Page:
- Go through all your Facebook friends, LinkedIn connections, friends and family in general and think, “Who is doing cool stuff?” These are the people with whom you want to connect: How’d they get involved in whatever the hell it is they do? How’d they get started? What advice do they have? There are so many more jobs and opportunities in the world than you are aware of, Horatio, so this is your time to put that college degree to use and free your mind. As you do so, you might start taking note of how many of the people you know and admire are actually working in their major…you might be very surprised.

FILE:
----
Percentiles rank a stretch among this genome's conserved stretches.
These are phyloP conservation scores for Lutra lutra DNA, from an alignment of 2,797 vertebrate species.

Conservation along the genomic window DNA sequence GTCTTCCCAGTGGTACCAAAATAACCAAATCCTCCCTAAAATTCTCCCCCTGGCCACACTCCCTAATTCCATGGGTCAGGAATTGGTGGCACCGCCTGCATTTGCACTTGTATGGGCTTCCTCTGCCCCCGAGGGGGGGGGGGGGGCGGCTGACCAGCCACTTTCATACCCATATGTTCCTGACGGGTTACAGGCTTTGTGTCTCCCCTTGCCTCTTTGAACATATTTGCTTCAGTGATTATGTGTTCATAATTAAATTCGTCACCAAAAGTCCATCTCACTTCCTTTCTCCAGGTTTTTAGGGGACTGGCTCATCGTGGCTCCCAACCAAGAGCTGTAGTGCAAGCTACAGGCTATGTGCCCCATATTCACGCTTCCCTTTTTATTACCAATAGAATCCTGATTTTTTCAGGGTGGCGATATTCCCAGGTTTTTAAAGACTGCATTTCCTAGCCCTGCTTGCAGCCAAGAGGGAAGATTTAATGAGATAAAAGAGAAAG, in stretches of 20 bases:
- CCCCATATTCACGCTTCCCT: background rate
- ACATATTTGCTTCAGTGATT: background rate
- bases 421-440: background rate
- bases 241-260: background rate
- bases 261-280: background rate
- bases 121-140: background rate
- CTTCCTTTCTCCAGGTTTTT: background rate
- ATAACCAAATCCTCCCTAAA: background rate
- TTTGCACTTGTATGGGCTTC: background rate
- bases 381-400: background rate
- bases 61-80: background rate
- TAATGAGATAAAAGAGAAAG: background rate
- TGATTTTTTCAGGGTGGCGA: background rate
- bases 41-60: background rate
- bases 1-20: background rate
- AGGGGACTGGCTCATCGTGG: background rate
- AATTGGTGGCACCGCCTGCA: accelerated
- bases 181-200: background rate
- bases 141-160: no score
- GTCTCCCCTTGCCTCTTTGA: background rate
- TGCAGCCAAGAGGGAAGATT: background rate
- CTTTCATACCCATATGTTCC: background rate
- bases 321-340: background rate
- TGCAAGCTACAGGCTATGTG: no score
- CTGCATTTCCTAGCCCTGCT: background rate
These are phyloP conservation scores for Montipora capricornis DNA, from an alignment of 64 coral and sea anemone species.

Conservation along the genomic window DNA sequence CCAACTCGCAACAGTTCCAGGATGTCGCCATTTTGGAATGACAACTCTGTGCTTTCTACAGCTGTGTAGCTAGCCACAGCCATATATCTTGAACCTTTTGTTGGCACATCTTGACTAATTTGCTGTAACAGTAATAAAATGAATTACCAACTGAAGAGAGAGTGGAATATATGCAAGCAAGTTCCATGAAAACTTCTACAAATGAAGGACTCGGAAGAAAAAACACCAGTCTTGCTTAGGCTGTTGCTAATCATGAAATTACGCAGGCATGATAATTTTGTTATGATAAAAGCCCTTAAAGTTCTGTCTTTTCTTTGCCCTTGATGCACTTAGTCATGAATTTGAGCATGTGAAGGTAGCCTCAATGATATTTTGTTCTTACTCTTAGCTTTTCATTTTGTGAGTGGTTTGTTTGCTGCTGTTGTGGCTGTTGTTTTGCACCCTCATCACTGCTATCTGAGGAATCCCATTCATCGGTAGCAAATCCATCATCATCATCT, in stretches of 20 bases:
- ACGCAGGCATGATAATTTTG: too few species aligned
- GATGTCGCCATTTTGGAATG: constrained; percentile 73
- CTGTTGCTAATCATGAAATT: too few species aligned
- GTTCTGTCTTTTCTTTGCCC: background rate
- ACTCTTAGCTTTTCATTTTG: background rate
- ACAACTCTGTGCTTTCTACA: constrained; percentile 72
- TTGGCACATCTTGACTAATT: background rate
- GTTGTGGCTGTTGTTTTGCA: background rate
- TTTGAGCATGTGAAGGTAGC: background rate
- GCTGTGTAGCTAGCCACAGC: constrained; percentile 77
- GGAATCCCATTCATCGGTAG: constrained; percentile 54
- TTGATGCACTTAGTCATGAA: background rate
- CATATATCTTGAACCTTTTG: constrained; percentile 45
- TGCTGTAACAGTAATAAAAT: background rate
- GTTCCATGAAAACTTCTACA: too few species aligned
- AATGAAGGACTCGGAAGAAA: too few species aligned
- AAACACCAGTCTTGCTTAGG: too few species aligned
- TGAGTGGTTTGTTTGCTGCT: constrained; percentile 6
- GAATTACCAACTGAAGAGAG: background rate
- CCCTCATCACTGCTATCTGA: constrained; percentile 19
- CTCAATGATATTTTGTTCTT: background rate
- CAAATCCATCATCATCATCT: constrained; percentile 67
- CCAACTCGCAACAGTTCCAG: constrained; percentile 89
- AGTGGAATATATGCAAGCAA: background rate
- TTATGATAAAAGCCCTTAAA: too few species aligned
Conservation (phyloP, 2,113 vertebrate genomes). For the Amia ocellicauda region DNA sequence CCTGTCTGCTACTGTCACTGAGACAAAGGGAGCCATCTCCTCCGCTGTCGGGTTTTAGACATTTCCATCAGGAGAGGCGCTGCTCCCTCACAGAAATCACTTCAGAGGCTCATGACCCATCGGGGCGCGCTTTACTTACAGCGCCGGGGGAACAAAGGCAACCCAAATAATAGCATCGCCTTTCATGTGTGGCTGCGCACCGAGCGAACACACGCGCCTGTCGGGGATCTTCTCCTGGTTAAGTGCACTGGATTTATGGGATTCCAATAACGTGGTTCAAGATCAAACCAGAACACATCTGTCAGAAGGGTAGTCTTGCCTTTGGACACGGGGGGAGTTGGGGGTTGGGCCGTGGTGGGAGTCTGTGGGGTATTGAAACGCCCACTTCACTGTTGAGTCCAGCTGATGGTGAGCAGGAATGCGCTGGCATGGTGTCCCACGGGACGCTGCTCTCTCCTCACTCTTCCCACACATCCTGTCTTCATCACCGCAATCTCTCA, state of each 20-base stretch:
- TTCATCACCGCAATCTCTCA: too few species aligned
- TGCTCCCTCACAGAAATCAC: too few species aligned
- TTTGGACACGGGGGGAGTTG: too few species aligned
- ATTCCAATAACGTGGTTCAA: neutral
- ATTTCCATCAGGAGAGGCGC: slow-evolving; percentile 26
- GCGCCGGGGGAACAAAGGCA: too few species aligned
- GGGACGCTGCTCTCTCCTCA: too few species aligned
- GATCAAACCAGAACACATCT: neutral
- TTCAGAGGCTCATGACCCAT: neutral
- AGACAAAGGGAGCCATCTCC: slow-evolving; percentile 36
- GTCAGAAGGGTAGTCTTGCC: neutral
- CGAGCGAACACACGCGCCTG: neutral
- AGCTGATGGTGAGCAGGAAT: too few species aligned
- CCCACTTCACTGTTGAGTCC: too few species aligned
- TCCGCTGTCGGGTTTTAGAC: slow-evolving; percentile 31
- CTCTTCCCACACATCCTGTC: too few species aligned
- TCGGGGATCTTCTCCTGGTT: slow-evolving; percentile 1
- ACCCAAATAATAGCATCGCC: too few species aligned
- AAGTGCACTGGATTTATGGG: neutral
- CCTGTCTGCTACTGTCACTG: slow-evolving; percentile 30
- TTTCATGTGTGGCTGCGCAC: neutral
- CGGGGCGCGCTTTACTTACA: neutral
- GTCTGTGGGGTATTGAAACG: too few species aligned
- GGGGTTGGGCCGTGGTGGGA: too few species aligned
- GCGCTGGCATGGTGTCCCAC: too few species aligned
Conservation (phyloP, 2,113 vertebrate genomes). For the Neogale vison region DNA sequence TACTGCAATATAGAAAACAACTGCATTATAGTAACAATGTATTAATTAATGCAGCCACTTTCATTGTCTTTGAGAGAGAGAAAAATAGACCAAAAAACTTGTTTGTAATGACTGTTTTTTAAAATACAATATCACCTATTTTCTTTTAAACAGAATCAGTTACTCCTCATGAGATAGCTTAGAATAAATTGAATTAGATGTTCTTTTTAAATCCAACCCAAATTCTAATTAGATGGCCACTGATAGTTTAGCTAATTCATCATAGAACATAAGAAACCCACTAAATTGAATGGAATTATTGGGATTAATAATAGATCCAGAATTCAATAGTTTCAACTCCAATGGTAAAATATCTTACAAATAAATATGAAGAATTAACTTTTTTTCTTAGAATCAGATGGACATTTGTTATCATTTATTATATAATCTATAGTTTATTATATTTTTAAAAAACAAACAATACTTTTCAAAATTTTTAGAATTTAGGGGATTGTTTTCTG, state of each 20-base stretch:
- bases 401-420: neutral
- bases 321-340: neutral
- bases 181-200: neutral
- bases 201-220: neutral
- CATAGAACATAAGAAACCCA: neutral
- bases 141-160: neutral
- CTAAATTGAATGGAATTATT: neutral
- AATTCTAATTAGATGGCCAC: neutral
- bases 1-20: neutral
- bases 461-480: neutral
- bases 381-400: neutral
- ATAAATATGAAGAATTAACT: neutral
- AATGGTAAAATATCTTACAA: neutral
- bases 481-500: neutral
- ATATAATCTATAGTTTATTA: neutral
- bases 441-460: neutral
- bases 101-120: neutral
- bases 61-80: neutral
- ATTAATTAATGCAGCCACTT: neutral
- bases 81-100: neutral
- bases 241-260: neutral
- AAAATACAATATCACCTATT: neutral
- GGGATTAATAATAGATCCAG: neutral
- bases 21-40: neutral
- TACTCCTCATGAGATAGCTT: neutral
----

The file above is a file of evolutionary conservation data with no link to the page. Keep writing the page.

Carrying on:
- Email me at email@example.com, or leave a note in the comments, and I’ll give you some personalized advice. I’ve coached people in the White House, and around the world, so yes, Sweetheart, you are indeed a unique snowflake, but that doesn’t mean I don’t have
nagginghelp for you.
Listen, at the end of the day, you can spend this chapter of your life looking for a job, or looking for yourself. Jobs come and go, but with luck and courage, your relationship with the rich universe of self, can only deepen and grow. Good luck!